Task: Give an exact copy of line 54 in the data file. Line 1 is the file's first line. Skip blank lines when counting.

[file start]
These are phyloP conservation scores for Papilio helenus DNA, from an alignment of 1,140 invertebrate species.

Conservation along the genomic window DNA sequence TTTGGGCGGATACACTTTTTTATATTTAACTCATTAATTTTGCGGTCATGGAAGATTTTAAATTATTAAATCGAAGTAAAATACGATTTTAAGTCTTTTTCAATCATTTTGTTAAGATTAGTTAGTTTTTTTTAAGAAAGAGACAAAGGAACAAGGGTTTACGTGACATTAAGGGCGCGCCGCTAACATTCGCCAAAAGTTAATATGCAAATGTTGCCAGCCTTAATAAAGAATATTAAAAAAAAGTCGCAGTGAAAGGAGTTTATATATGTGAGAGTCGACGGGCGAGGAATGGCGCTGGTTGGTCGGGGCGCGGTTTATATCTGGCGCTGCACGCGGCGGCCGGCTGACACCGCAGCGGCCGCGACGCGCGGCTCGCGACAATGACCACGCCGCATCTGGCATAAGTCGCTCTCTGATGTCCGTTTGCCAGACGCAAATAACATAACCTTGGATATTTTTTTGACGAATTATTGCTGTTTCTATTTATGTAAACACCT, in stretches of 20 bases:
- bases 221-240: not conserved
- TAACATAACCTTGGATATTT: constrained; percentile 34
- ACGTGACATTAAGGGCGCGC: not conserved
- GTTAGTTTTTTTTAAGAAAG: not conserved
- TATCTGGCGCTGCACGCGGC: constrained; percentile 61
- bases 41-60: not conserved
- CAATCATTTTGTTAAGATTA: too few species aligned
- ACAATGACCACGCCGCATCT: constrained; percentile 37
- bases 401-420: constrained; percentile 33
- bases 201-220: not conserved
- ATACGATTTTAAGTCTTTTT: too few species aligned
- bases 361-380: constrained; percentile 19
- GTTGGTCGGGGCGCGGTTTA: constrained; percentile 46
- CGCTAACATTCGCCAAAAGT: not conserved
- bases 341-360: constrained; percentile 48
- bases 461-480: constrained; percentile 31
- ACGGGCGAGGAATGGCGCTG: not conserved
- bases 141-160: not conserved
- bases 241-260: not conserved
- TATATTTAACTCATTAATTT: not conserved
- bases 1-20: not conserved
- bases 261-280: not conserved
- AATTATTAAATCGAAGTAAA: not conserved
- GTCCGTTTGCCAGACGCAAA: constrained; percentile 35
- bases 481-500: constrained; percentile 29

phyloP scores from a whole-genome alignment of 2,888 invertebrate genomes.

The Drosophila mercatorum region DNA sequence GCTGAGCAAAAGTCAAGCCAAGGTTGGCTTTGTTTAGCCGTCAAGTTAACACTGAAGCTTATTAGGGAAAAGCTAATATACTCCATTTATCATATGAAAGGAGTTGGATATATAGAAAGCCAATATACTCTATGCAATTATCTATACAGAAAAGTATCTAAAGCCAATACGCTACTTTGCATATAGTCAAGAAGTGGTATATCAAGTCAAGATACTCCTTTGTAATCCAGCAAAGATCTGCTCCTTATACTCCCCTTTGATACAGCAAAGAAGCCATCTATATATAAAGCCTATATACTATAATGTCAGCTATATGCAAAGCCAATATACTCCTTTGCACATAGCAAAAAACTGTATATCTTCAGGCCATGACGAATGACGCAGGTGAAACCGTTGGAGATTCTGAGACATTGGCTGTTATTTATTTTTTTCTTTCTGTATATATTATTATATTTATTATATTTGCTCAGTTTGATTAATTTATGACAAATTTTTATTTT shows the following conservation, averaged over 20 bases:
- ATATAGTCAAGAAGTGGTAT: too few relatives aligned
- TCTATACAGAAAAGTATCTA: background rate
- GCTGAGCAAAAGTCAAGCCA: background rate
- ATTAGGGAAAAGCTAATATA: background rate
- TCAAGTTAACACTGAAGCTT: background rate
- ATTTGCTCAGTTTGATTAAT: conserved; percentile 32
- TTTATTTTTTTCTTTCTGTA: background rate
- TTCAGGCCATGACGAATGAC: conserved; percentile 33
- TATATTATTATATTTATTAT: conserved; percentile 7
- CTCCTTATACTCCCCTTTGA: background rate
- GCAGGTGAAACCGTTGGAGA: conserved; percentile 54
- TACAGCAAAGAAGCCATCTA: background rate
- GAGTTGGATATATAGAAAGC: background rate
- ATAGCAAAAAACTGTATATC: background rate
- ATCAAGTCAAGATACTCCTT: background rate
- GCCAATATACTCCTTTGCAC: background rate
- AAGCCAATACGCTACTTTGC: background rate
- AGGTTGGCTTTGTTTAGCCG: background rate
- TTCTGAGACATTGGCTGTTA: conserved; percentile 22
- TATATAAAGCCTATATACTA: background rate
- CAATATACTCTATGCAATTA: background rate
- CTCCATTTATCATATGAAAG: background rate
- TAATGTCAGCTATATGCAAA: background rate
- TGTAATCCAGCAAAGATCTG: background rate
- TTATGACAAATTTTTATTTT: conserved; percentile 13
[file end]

- TTATGACAAATTTTTATTTT: conserved; percentile 13